noform Bill. bacco, sea-borne coal, tallow candles, and print- Durham (Earl Grey's son-in-law, and form ed calicoes; and no one could deny that the who was perfectly acquainted with his views reduction of these duties would be a very con- on the subject), Lord Duncannon, Sir James siderable relief to the industrious classes of the Graham, and Lord John Russell. The instruccommunity. But with regard to the new taxes tions of the Cabinet to this committee were to be imposed, there was much more room for quite general, but they amounted to this, "that judgment on it." - Mirror of Parliament, 1831, p. 281. * The budget proposed stood as follows: Such were Mr. Stanley's words, in which he was un

Taken off doubtedly sincere, but he was overruled by the Cabinet.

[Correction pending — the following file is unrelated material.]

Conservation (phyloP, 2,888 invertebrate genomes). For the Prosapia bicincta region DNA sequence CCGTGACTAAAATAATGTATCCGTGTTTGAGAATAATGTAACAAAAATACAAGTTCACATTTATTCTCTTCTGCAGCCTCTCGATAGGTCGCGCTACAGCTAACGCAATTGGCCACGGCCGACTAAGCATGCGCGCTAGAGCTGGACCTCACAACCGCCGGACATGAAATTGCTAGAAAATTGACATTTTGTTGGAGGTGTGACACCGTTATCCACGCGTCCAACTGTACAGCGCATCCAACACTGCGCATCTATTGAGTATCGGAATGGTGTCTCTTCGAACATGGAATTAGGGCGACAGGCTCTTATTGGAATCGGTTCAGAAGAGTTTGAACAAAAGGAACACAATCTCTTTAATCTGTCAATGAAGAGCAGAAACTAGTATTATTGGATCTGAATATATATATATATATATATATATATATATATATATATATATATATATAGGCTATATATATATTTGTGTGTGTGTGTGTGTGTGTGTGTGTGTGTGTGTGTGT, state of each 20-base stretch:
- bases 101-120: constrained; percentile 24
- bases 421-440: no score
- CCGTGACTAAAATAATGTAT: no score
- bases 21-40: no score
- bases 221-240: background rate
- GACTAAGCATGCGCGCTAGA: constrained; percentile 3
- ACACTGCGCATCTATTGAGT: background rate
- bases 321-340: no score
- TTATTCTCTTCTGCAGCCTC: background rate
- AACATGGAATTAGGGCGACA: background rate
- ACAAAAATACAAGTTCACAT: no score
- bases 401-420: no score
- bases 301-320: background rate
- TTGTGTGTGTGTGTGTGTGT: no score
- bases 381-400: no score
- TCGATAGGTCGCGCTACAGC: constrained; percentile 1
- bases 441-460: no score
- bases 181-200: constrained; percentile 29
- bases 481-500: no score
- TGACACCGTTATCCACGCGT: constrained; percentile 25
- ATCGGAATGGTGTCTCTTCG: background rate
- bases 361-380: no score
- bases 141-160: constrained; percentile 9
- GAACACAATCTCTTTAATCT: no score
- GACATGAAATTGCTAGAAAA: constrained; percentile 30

Tobacco ....... The excuse put forward for this discreditable act-viz.,

...... £1,400,000 Newspapers .......

190,000 that the act under which O'Connell had been convicted ex

Sea-borne Coal.

830,000 pired before he could be brought up to receive judgmentis unfounded both in fact and in law. He pleaded guilty on

Tallow Candles...

420,000 Printed Calicoes...

500,000+ Feb. 5, and the Parliament was dissolved on April 22, and

Glass .............

600,000 every lawyer knows that though an Act of Parliament may

Auctions ...

60,000 be temporary in its duration, the punishment of a crime

Miscellaneous .....

80,000 committed while it was in force may be inflicted or continue long after. In truth, the whole affair was a mere

£4,080,000 compromise of justice for expedience, or rather party am